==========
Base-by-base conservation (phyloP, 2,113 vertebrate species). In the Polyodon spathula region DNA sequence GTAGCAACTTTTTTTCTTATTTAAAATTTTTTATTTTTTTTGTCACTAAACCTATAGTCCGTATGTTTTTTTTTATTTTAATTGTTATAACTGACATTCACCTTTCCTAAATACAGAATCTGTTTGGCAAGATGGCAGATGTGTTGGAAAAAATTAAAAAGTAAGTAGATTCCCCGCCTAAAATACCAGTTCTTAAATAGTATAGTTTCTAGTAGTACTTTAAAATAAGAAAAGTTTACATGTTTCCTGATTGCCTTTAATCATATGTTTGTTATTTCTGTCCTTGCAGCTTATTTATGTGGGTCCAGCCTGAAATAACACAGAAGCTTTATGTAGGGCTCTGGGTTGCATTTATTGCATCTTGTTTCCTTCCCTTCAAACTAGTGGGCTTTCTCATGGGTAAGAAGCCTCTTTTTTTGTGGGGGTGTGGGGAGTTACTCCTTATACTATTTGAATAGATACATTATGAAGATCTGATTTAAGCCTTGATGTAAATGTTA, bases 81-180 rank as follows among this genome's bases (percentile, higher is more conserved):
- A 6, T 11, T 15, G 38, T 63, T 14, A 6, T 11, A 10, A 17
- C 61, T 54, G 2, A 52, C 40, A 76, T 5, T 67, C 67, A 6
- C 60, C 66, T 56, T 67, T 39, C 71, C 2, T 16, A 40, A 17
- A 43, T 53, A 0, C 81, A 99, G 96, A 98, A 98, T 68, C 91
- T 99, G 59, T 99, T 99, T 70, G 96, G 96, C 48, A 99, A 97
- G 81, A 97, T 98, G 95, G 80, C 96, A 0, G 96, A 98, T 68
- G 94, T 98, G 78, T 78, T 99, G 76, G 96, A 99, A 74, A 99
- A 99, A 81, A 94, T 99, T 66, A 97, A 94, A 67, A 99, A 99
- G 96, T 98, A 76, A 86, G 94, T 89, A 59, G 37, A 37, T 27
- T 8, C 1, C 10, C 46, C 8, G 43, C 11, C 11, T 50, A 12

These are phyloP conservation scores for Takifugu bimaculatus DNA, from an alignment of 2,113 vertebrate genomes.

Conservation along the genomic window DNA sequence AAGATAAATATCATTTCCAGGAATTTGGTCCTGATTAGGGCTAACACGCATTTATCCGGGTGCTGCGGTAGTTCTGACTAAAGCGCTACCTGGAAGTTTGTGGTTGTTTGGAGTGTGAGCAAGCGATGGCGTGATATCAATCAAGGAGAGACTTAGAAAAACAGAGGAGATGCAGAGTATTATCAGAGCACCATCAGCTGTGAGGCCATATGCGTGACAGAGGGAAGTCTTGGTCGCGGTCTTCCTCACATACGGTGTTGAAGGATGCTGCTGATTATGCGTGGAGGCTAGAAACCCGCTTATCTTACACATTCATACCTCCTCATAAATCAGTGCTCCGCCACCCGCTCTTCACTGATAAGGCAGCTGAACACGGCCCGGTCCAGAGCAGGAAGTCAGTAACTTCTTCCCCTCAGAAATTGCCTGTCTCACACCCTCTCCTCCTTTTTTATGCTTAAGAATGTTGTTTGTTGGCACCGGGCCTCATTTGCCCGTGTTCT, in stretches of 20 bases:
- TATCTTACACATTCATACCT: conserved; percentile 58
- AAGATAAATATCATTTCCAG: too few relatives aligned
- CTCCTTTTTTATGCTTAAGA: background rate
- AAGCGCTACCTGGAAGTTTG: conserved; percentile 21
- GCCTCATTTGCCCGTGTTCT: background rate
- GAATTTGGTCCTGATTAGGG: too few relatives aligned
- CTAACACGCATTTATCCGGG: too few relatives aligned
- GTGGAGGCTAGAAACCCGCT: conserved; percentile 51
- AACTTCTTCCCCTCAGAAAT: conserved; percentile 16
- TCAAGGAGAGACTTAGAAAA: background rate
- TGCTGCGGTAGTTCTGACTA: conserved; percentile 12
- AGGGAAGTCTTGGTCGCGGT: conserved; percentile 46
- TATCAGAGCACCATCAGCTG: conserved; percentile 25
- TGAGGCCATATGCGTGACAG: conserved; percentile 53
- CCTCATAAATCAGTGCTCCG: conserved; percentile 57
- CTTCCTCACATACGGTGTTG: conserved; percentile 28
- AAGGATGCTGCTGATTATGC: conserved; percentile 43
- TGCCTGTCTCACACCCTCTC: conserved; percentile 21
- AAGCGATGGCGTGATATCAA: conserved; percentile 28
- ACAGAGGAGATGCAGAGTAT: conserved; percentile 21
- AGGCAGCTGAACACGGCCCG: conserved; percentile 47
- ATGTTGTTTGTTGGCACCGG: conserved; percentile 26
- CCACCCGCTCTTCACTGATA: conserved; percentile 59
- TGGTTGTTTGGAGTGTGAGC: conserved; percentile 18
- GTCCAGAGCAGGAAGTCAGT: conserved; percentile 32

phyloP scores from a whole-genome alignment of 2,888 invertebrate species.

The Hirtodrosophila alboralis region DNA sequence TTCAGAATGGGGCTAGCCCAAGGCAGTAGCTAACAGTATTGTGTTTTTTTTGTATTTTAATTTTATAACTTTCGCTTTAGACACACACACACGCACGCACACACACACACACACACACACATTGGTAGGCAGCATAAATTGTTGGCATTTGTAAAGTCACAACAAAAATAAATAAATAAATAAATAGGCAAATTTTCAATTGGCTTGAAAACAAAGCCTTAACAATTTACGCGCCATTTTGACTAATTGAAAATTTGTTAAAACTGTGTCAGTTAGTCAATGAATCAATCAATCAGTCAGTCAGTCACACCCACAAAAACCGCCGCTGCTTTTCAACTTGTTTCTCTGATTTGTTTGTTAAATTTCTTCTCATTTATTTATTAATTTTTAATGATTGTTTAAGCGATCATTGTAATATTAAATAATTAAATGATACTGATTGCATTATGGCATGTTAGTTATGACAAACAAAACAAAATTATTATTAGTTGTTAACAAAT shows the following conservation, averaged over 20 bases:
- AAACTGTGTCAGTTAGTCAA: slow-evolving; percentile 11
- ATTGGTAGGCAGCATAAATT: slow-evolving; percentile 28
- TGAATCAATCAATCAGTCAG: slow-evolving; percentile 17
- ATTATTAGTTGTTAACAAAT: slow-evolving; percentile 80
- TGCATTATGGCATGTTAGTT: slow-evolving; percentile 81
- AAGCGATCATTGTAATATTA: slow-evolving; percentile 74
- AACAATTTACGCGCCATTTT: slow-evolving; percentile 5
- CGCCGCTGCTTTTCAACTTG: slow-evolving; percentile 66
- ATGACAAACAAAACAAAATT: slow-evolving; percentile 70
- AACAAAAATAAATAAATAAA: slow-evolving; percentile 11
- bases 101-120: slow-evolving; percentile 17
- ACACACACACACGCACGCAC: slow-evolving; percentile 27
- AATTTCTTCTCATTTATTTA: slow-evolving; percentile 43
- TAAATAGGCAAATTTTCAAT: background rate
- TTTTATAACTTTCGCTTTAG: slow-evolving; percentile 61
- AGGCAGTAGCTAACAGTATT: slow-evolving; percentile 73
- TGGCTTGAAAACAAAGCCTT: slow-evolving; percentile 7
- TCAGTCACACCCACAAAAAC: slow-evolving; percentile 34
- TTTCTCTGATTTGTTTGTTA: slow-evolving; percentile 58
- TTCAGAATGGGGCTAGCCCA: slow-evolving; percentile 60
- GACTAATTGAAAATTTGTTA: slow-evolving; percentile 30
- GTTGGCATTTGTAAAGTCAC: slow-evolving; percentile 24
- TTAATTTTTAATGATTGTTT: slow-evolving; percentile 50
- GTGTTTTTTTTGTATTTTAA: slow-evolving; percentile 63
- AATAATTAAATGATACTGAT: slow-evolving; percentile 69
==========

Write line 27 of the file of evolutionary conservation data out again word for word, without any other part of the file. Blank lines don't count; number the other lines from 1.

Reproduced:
- TGAGGCCATATGCGTGACAG: conserved; percentile 53